Western appeasement of Egypt's former army chief is as reckless as it can get. European leaders should know from their own history that appeasement only whets the appetite of despots, wherever they may be. In the case of Egypt's Abdul Fattah Al-Sisi, he did not relent after he got away with the military coup and the 2013 massacres in Cairo.
Whether as a temporary policy or a long-term strategy, appeasement is neither good for Egypt nor the region. Cairo's repressive policies under Nasser and then Sadat, which gave rise to a first generation of takfiris (Muslims who pronounce other Muslims to be infidels), have returned with all their ferocity. It is now only a matter of time before the consequences are manifested in the emergence of a 21st century generation of takfiris.
The chances are that they may prove to be the most violent and extreme than any other the region has seen, a rating held currently by ISIS, whom adversaries label as "takfiris". Already, observers attribute the extremism of ISIS to the ill-treatment of its leader Abu Bakr Al-Baghdadi at the hands of his American jailers in Iraq's Abu Ghraib prison. On his release, he told them, "I will see you in New York."
The flood of condemnation at the jailing of three Al-Jazeera journalists seems to have been too little too late. Despite the stark warnings about the danger to press freedom after last year's coup, western officials placated the Egyptian military. From day one TV stations and newspapers were closed; journalists were detained, press offices were ransacked; and broadcast equipment was destroyed; Al Jazeera's Cairo bureau is a case in point. From July 3 to date, 14 journalists have been killed and 90 remain behind bars; that's what Al-Sisi's Egypt means by press freedom. Its descent into this despotic state was both predictable and avoidable; its cheerleaders and apologists, in Egypt and abroad, now stand indicted.
As for former army chief Al-Sisi himself, he continues to espouse ideas that, at best, betray symptoms of megalomania; at worst they reveal messianic tendencies. His well-publicised dreams about holding a sword with the words "there is no God but Allah" inscribed in red still prompt debate. Under normal circumstances, that and the outlandish claims of his media and religious entourage would have been dismissed in the western media as lunacy. On 11 May, for example, the Egyptian newspaper ElFagr ran an article under the headline, "Sisi has met God twice." That coincided with the appearance of a video clip of the preacher Saad El-Din Al-Hilali speaking before a large crowd at what appears to be an Interior Ministry function saying: "As God sent two prophets on a mission before, Moses and Aaron, here came Al-Sisi and Muhammad Ibrahim [the interior minister]." One only need to recall how Iran's former president, Mahmoud Ahmadinejad, was pilloried mercilessly whenever he referred to the coming of the Mahdi and the end of time to see the double standards of Western journalists and politicians alike in their dealings with Al-Sisi.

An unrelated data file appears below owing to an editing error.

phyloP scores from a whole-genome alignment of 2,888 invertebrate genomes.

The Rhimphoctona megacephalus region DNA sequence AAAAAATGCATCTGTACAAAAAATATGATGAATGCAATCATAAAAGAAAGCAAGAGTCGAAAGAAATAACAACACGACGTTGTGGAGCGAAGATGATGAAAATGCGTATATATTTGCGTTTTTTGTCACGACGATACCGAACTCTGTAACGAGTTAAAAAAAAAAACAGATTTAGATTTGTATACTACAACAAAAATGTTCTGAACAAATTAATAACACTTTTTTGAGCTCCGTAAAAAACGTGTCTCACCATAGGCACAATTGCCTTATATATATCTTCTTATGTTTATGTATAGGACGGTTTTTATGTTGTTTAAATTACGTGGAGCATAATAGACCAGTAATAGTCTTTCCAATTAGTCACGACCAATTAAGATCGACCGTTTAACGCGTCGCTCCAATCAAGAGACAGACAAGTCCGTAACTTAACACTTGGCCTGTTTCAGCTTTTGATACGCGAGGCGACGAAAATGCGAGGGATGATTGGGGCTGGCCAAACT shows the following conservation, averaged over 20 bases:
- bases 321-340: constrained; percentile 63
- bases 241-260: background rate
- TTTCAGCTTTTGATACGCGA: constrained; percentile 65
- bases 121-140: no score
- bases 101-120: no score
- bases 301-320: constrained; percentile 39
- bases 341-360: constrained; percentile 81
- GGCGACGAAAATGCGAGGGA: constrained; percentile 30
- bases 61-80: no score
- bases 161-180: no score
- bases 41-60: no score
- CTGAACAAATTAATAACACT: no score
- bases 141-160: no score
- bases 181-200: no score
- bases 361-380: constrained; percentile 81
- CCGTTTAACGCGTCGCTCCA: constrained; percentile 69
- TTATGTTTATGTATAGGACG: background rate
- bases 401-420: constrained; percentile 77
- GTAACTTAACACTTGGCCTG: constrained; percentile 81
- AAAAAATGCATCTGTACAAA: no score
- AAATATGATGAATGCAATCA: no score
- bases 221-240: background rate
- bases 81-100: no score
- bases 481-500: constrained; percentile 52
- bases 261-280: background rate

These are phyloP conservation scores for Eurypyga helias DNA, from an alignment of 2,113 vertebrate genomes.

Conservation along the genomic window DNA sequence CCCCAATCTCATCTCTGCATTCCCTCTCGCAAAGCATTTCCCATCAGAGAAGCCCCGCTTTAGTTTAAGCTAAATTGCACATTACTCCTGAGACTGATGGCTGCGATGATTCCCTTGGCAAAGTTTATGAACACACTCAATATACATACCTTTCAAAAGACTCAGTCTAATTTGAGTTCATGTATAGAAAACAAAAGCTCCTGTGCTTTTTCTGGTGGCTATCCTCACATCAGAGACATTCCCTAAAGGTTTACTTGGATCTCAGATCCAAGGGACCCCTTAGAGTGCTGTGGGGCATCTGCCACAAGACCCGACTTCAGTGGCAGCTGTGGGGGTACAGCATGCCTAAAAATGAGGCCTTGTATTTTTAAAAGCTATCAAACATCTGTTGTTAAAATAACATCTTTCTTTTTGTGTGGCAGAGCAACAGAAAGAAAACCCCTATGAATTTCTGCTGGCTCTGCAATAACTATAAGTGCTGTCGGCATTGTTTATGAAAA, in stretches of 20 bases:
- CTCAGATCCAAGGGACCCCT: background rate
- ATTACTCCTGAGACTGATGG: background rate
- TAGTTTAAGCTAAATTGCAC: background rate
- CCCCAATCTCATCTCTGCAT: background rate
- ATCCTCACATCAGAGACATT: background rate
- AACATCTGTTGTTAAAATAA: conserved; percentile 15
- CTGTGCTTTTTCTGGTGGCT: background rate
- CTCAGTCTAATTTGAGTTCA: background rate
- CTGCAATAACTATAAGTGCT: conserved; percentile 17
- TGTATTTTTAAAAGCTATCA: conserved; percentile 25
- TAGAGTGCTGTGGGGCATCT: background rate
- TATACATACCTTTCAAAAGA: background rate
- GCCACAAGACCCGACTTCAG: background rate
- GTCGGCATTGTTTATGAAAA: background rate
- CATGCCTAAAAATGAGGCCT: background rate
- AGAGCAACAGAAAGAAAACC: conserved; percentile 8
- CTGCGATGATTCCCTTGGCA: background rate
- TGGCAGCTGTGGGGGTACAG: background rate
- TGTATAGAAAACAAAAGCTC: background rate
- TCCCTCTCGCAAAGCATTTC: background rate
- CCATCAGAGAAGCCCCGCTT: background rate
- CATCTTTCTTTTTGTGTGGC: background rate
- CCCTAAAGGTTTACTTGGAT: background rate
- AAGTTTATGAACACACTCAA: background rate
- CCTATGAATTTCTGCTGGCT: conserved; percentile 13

More recently, the Egyptian president has claimed that the security of the whole region lies on his shoulders. It would do western leaders good to interpret this claim correctly. Under the usual pretext of fighting "extremism" and "terrorism", Libya's failed coup leader General Khalifa Haftar announced recently that he was willing to cooperate with Egypt in this struggle. Such statements must sound like mood music to some western officials, especially the likes of the former British Prime Minister Tony Blair, who told a TV interviewer: "Right here in Egypt I think it is fundamental that the new government succeeds, that we give it support in bringing in this new era for the people of Egypt. And, you know, we can debate the past and it's probably not very fruitful to do so, but right now I think it's important the whole of the international community gets behind the leadership here and helps."
With friends like these fully behind him, Egypt's former army chief may well feel encouraged to intensify his campaign to suppress freedoms at home and embark on regional adventures. Since these will inevitably be geared towards the reversal of democracy and bolstering of dictatorships across the Middle East the consequences are predictable: more destruction, mayhem and chaos. The events in Iraq bear ample testimony to this likelihood.
At the heart of today's turmoil across the region is Western preference for Middle Eastern "strong men", the code word for despots and tyrants. After the democratic uprisings of 2011 this option has become discredited and wholly untenable. It is only by support for genuine democracy, the rule of law and respect for human rights that the region will enjoy stability and progress.
This week's jailing of journalists in Egypt was both shocking and instructive. It was a sharp reminder of all that can go wrong when despots are appeased. They not only turn against their own people but also their friends and supporters. There are Egyptian journalists who now languish in jail even though they supported the coup. Egypt's descent into this state of tyranny was avoidable; if only the cheerleaders and apologists had realised their folly and withdrawn their support. It is still not too late for them to do so.
The views expressed in this article belong to the author and do not necessarily reflect the editorial policy of Middle East Monitor.